As we drove to Khandallah, more details became clear on the car radio: the Qantas flight the person flew in on, and places he’d visited on Saturday: he’d stayed at Rydges Hotel; he’d been to Te Papa (where there’s a new exhibition of Surrealist Art); he’d been to a chemist in Lambton Quay (actually there are several), and he’d been to Jack Hackett’s Bar. I noted mentally that the Bar is quite a long way from the Hotel: did this person catch a bus, taxi, or uber back there? Dr Bloomfield said he didn’t know if the person had the Delta variant of Covid 19, but it didn’t matter (actually, I think it does matter).
I got to hymn singing, to find the organist had decided not to go ahead. Several people turned up, only to be told it wasn’t happening. There was a bit of discussion. Someone told me the person had been diagnosed with the Delta variant of Covid 19: as far as I know, a specialist said it could easily be the Delta variant. Has this been confirmed? Once again, you can see how the rumour mill takes over, and “nervous Nellies (and Neds)” are pitted against the rest of us who would perhaps be prepared to take more risks. We were advised to wear masks, but I was the only person wearing one – I only encountered one other person, a Chinese gentleman. I texted JD, and asked him to pick me up at the supermarket. I had been wondering what to do on this day – now that question became even more immediate.
At around 1 pm it was announced that the Wellington area would go to Level 2 from 6 pm tonight until 11:59 pm on Sunday. The main restriction, it seems, is that if you go to a café, the three “S’s” apply: separated, seated, and served. You have to be seated, served by one person, and you can’t order cabinet food. Tables have to be separated. Meanwhile, we have been finding out what other places our non-hero visited: Unity Books, (I almost went there yesterday); Floridita’s restaurant; a Countdown supermarket, the Lido Café, and others. There were lots of people at Te Papa. It seems the Delta variant is very transmissible indeed. Authorities have spoken about “fleeting contact” as a possible source of contagion. There’s debate on Reddit as to just what counts as ‘fleeting contact”. Our person of interest did scan where he went, so that’s a good thing. But goodness gracious me, he went to lots of places! One wonders why we aren’t at level 3. My cell phone did beep, to warn me that we’re going to level 2, tonight.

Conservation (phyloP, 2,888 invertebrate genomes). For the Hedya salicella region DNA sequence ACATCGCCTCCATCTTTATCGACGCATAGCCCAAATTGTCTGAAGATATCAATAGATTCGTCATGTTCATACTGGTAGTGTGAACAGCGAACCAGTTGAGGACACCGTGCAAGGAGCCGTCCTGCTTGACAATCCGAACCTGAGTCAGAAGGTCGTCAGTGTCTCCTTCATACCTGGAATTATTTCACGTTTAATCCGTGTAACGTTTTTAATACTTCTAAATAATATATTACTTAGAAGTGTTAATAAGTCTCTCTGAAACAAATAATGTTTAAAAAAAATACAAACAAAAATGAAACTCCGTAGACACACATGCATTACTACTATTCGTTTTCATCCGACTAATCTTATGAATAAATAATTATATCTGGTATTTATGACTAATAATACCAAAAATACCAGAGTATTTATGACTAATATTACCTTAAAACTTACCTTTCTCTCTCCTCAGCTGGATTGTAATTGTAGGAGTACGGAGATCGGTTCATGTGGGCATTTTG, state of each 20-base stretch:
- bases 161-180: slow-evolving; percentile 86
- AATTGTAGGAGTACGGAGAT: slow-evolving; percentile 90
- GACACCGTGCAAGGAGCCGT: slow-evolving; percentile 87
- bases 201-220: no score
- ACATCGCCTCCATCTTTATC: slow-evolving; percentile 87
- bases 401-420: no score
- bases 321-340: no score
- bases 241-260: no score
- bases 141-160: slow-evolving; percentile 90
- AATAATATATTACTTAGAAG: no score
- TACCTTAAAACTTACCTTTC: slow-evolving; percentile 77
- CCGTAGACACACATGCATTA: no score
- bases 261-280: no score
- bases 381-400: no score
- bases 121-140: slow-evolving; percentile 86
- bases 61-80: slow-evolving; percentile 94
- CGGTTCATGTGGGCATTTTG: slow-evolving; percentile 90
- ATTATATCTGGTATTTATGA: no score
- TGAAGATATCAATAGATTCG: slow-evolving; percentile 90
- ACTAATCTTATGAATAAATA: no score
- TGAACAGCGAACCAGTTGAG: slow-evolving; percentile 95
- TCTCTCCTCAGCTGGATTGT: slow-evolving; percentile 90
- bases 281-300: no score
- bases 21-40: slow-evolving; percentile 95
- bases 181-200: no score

A level of caution is being displayed, in some areas. The Khandallah Community Centre has cancelled all activities for the rest of the week, including their AGM that was supposed to be held this evening. I do find it frustrating that we only know now of the danger, given that I’ve been to lots of places in the meantime.
Meanwhile, there is an expanding cluster in Sydney, the Trans-Tasman travel bubble has been paused, and some Australian states are not letting NSW folk in. As usual, I have mixed feelings: frustration at not being vaccinated yet (Group 3 seems to have been vapourised); a “no worries” approach to limitations; frustration at not being able to do “normal” things, and some fear of becoming ill, given that it’s so cold and gloomy at present. I guess we’re still fortunate to be here.
We are heading into the July School Holidays, with my activities shutting down for a time, even hymn singing, which is going to take two weeks off. I will be at my wits end, not really knowing what to do with myself. What lies ahead? Who knows. I imagine that all activities, sports practices, games, stores, theatres etc will be (re)assessing their positions. And our options.
Now. At 4:54 pm, there are multiple locations where this dude has been: the Pickle and Pie Café, a barber’s shop, food courts at Wellington Airport, One Red Dog (this person had quite good taste!) But think of the rest rooms, a dangerous area at the best of times. Think of all that flushing, handling, queueing and so on. Now stop thinking. In a bookshop, one tends to handle the books. One wants to handle the books. When did you last wash your hands? When did you last sanitise?
Questions abound as to what the implications may be. I didn’t go to any of these spots (between Saturday and today), but I might have. And what about all the other people who were there? I expect that, as usual, we’ll just have to wait and see. What the effects and implications may be. Nga mihi.